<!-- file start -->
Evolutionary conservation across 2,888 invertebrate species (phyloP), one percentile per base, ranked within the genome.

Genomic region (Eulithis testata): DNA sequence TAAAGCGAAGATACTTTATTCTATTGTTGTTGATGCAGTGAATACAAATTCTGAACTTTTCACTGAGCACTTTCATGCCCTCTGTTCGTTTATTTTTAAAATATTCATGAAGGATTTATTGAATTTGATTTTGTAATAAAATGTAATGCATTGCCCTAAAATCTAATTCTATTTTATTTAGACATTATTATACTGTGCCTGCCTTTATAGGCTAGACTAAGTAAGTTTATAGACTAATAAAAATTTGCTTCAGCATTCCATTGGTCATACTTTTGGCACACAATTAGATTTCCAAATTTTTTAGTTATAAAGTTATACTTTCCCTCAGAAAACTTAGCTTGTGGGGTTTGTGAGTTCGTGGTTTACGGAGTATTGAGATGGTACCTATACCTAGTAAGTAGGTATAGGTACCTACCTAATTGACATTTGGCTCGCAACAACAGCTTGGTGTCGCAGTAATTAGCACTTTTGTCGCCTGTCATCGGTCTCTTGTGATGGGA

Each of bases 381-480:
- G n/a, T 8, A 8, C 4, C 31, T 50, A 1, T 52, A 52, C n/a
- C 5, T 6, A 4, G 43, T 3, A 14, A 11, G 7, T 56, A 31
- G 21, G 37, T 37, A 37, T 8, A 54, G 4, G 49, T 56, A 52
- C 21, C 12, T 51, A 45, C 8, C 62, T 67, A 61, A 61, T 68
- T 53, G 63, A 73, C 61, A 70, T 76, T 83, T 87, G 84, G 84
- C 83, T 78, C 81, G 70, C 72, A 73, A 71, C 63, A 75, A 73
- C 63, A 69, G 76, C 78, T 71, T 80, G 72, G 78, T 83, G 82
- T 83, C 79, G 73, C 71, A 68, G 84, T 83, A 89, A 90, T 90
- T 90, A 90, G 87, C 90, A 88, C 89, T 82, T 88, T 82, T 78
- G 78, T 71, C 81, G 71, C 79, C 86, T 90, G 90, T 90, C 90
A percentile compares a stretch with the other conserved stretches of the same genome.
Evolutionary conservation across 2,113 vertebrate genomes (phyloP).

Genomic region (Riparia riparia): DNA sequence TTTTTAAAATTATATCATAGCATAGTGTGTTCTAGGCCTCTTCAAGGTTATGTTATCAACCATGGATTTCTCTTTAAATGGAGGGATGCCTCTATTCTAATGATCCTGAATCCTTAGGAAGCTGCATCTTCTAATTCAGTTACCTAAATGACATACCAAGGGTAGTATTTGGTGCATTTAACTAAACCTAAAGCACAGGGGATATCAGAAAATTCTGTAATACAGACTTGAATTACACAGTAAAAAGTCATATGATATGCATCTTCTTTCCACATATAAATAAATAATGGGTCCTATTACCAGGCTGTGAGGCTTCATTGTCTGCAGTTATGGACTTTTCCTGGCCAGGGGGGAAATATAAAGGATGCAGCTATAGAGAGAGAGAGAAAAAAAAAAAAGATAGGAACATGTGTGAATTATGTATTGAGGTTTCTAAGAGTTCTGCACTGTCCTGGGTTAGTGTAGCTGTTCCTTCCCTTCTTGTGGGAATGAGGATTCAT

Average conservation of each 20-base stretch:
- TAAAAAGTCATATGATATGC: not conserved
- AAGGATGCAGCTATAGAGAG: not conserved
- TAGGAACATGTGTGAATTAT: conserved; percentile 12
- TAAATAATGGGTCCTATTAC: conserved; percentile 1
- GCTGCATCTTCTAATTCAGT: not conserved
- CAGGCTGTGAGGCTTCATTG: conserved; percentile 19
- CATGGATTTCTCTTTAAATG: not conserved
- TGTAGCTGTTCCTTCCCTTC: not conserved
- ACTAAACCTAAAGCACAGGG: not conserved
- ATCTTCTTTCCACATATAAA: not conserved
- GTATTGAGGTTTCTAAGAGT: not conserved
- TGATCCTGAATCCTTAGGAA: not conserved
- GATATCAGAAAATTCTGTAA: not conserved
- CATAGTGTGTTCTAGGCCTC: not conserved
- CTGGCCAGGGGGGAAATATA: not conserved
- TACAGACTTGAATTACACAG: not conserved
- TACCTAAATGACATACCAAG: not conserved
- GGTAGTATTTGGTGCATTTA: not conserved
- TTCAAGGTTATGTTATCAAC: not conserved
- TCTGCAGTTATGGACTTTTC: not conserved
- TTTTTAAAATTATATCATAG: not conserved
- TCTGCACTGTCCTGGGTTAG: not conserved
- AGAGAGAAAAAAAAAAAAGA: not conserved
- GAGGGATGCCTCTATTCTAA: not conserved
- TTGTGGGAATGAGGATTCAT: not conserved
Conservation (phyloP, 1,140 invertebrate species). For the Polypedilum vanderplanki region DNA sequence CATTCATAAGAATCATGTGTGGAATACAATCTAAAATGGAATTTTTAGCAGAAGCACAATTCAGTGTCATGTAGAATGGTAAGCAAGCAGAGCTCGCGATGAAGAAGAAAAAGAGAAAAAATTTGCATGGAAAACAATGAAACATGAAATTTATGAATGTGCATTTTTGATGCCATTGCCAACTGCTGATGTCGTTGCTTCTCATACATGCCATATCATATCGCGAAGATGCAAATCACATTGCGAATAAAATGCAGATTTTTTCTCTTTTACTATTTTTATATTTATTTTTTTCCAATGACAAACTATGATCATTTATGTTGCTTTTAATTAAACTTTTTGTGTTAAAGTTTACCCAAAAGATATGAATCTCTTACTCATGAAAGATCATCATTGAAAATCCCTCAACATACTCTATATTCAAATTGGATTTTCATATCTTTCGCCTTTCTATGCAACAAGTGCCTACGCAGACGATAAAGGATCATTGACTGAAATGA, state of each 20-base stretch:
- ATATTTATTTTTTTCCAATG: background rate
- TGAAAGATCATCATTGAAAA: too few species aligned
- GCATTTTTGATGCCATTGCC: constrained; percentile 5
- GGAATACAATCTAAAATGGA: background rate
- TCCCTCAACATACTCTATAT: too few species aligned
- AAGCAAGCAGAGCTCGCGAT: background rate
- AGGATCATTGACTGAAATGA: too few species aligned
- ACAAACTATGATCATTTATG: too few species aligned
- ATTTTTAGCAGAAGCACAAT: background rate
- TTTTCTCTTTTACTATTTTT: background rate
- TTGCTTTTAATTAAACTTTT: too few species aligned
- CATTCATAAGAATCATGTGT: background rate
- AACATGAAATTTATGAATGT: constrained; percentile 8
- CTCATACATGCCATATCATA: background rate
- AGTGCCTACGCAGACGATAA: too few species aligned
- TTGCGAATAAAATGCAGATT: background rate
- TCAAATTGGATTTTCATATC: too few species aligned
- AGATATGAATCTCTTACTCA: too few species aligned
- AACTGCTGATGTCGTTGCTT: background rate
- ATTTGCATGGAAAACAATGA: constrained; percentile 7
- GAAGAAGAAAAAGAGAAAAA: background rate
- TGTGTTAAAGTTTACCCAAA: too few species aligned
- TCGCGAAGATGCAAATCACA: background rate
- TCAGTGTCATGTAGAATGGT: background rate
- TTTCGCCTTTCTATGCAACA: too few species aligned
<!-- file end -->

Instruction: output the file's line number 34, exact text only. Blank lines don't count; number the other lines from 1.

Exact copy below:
- TACCTAAATGACATACCAAG: not conserved